The creations of Tim Schafer never skimp in the audio department. The characters here are masterfully brought to life by a strong list of talented voice actors that move the story along with nary a moment of cringe-worthy dialogue.

Ben’s gruff voice work portrays a character you’d hate to meet in a dark alley, but one who you wouldn’t mind being on your side in a fist fight. And this is great since he will be talking quite a lot.

… it’s still an engrossing little adventure set in an awesome environment …
Yes it’s true, you will hear a lot of repeated dialogue when exploring the environment and you might get a bit annoyed after hearing, “I’m not putting my mouth on that,” for the thirtieth time, but that’s just how these games played back then.

There are certainly a few iterations of the “negative cues”, but eventually you will hear them all. If it does end up annoying you, then it’s your fault for trying the same failed solution more than once – of course, I’m kidding.

This game is singleplayer only with no online component.

If you find yourself becoming a fan of these point-and-click adventure games, you owe yourself a brief visit to the past. Full Throttle is not nearly as long as Day of the Tentacle, especially if you know all the solutions, but it’s still an engrossing little adventure set in an awesome environment.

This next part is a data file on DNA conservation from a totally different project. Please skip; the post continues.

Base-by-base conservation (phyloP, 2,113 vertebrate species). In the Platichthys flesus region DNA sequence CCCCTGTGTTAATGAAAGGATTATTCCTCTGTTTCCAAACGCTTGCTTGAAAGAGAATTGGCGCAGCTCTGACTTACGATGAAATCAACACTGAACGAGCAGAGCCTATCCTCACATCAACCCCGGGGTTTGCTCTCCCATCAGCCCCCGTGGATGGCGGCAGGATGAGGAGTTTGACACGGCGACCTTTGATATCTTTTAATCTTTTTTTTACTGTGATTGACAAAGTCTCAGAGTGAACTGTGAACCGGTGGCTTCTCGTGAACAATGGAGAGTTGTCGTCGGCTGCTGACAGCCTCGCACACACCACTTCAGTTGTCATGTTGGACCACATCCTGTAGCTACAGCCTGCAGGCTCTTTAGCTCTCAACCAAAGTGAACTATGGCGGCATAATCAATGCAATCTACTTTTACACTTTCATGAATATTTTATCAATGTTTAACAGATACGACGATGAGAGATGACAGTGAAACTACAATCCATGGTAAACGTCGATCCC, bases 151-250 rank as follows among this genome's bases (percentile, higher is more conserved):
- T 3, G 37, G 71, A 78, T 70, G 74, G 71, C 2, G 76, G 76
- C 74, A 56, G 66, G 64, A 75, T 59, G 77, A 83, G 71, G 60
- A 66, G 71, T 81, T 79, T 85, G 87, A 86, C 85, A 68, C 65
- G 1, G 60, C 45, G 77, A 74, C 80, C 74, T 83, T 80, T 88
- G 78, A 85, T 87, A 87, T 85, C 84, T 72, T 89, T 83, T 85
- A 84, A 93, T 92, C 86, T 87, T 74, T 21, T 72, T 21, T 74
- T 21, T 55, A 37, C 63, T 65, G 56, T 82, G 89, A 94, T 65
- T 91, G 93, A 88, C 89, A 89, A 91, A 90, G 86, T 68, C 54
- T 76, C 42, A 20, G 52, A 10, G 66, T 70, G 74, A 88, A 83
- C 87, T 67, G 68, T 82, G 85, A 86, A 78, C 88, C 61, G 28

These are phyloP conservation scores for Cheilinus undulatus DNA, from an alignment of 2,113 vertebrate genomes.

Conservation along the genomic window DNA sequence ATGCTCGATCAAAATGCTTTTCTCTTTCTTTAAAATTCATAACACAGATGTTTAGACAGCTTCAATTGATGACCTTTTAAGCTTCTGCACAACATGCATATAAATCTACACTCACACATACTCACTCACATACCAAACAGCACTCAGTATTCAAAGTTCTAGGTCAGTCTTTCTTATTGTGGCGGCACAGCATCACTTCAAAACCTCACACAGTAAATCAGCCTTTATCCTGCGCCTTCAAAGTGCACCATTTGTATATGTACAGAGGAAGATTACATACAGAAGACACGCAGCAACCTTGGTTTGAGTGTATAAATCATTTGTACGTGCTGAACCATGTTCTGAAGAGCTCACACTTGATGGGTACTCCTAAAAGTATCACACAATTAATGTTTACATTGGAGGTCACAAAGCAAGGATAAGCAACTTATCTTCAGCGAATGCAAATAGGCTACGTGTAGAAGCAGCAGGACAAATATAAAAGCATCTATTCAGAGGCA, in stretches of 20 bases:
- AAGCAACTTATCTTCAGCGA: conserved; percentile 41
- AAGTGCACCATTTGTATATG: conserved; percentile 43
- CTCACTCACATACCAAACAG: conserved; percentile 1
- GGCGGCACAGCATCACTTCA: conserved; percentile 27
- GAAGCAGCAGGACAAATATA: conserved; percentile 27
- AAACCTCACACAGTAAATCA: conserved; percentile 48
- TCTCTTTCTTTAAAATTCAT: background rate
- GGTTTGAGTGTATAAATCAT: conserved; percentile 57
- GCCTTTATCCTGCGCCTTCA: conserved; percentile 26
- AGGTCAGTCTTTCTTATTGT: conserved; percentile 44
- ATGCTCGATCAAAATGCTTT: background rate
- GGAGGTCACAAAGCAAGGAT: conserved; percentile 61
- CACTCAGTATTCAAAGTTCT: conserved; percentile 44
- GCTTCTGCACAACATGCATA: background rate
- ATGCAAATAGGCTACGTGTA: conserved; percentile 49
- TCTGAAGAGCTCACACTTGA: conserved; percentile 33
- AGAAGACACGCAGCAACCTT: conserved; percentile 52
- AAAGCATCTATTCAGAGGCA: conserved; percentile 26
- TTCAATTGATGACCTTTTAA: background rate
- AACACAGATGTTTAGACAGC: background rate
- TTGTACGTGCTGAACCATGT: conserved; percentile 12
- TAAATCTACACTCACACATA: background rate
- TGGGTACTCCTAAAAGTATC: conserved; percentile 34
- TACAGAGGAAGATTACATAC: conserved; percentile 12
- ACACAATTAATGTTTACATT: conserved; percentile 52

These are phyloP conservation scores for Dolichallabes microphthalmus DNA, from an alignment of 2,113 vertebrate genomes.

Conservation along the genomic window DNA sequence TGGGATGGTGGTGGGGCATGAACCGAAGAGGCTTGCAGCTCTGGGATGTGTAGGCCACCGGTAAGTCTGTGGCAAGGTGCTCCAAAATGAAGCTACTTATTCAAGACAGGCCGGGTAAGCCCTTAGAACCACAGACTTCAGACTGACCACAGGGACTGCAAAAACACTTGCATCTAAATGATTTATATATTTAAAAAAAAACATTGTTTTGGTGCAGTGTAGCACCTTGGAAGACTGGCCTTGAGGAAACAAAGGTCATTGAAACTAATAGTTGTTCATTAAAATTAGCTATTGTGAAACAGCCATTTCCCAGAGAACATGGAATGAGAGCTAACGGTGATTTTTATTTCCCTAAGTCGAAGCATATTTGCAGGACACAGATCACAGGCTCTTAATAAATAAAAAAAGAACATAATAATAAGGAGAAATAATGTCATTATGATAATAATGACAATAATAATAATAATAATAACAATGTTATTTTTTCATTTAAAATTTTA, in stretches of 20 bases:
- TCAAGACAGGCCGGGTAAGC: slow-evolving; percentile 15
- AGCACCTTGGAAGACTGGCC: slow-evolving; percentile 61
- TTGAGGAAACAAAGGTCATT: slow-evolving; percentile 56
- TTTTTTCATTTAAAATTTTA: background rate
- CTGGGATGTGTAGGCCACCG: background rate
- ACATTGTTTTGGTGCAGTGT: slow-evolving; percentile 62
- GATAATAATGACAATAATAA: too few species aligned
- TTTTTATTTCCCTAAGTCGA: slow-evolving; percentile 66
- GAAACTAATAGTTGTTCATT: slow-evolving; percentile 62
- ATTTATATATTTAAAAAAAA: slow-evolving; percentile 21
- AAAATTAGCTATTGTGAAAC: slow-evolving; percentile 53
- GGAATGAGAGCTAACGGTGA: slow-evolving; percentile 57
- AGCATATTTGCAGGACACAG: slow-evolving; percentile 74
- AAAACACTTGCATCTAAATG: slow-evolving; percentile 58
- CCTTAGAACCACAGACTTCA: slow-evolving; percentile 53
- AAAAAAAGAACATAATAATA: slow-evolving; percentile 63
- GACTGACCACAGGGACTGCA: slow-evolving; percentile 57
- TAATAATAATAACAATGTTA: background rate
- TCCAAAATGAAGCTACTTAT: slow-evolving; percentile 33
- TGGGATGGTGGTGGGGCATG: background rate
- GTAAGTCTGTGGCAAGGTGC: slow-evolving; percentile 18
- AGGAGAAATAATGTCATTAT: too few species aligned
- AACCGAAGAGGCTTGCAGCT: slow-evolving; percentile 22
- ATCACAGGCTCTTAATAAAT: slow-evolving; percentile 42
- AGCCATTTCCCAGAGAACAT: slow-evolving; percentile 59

As a personal favorite, though one I had not played in years, I was particularly curious to see how it would hold up and I was worried that my memories of it would outweigh the reality of its delivery.

I’m extremely glad that it has not only held up, but I feel that the remastered version could totally stand alongside the newer Walking Dead and Back to the Future games from Telltale. It’s not a very long adventure game, but it’s easily one you will never forget.


* All screenshots used in this review were taken directly from the game using the Vita’s built in screen capture feature and the Share functionality on the PlayStation 4.